Finding Beauty in a Hard Place

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Mother, wife, sister, friend, writer / blogger / creative organizer, budding photographer... These are just a few of the many hats I juggle each day. I believe creativity is oxygen for the soul. I created Live In Color blog to celebrate the beauty in every moment, from faith to inspiration and motherhood.And it is soon becoming Pray with Our Feet blog which will focus on the intersection of faith and activism. Follow the inspiration on Instagram: https://www.instagram.com/praywithourfeetblog/
Emelda De Coteau
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“Did you hear about the rose that grew from a crack in the concrete? Proving nature’s laws wrong, it learned to walk without having feet. Funny, it seems to by keeping it’s dreams; it learned to breathe fresh air. Long live the rose that grew from concrete when no one else even cared.”
― Tupac Shakur, The Rose That Grew from Concrete

Remain open to beauty, and you notice it exists everywhere, often lingering conspicuously in those hard places, sitting among boarded up houses, broken glass and buried dreams.

Like so many hip-hop greats, Tupac Shakur shared profound lessons with us, but his poem, “The Rose That Grew From Concrete” about beauty in unexpected places, resonates so deeply with my spirit. These lines about that unlikely blooming rose echo most loudly: “Funny by keeping it’s dreams; Pac wrote, “it learned to breathe fresh air.”

I am sure we were quite a sight yesterday; me wearing 3 inch stilettos, a vibrant dress, while holding my daughter Naima; Shannon-Eli, blog co-editor with Timberland boots, electric blue eyeshadow, and Keston, my husband and blog multimedia director, photographing us against colorful murals, epic in scope.

Artistic beauty pouring out from an unlikely place, along Greenmount Avenue, a street in Baltimore synonymous with crack and poverty, vulgarity and despair. I felt my body loosen as the sun lightly enveloped my arms and legs; for the first time in months I walked through this street I often drive by and saw it anew.

One feels a different sense of a place when walking, a kind of connection with the people who inhabit the space; you come to share an experience, if only for a moment.

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There is beauty in taking time to see what you would otherwise ignore, jumping out of your comfort zone, and discovering when you move out of your own way, you soar.

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As we headed back to the car, an older man passing by curiously asked how our photo shoot went; “we looked beautiful,” he said earlier as Shannon and I posed and laughed with one another. “What were we doing it all for?” he wanted to know. Shannon told him it was for our blog, Live In Color, and to visit us online; he said he would check us out, with an easy smile, and I believe he will. Connecting with another human being and bringing the light of art, there is authentic beauty.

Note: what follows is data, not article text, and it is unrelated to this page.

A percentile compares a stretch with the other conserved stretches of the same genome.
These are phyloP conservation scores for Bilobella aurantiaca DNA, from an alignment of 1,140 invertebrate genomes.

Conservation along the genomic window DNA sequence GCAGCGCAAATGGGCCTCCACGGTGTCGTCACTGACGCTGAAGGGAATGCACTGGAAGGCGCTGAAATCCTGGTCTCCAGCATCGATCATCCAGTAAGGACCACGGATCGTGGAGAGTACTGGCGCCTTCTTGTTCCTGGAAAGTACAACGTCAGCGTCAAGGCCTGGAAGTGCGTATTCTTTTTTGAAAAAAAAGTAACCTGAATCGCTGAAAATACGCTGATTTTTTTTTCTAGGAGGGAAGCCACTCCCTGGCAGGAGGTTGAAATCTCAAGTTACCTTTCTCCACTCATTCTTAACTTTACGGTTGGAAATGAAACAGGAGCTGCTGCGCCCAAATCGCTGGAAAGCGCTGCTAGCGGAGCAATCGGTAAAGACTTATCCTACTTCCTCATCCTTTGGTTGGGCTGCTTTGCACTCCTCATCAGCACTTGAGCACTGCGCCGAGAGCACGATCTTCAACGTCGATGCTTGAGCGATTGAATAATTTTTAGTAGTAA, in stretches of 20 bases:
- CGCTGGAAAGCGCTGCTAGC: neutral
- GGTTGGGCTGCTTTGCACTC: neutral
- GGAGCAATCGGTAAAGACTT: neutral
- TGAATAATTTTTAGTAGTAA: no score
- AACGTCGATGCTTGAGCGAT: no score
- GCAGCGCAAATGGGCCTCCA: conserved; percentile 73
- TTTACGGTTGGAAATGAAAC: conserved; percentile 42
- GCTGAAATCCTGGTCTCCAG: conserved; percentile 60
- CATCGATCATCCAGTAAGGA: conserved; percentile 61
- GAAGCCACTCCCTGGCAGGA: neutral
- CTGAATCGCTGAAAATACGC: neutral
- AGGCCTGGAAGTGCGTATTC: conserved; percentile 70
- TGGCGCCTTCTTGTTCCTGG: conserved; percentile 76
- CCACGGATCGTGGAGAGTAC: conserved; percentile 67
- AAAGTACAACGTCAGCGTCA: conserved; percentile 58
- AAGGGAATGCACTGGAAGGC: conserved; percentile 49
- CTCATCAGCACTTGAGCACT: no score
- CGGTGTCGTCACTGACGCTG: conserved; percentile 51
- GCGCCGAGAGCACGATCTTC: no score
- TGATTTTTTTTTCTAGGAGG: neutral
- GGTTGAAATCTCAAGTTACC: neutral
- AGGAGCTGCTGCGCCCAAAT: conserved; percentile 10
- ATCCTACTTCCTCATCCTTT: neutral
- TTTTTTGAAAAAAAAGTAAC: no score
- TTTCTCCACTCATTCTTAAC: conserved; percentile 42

Live In Color – Emelda

All photos taken by Keston De Coteau, multimedia director for Live In Color blog, filmmaker, photographer and founder of Keystone Productions

When It’s Time to Say Goodbye – A Farewell Letter to Baltimore

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Mother, wife, sister, friend, writer / blogger / creative organizer, budding photographer... These are just a few of the many hats I juggle each day. I believe creativity is oxygen for the soul. I created Live In Color blog to celebrate the beauty in every moment, from faith to inspiration and motherhood.And it is soon becoming Pray with Our Feet blog which will focus on the intersection of faith and activism. Follow the inspiration on Instagram: https://www.instagram.com/praywithourfeetblog/
Emelda De Coteau
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During the week of her 33rd birthday, a dozen people were murdered, and 35 people were shot on the streets of Baltimore. Fed up with the pains of poverty, drugs and crime,
co-editor Shannon-Eli Braxton says goodbye to her hometown.

 

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Cover of City Paper, July 3, 2013

Dear Baltimore,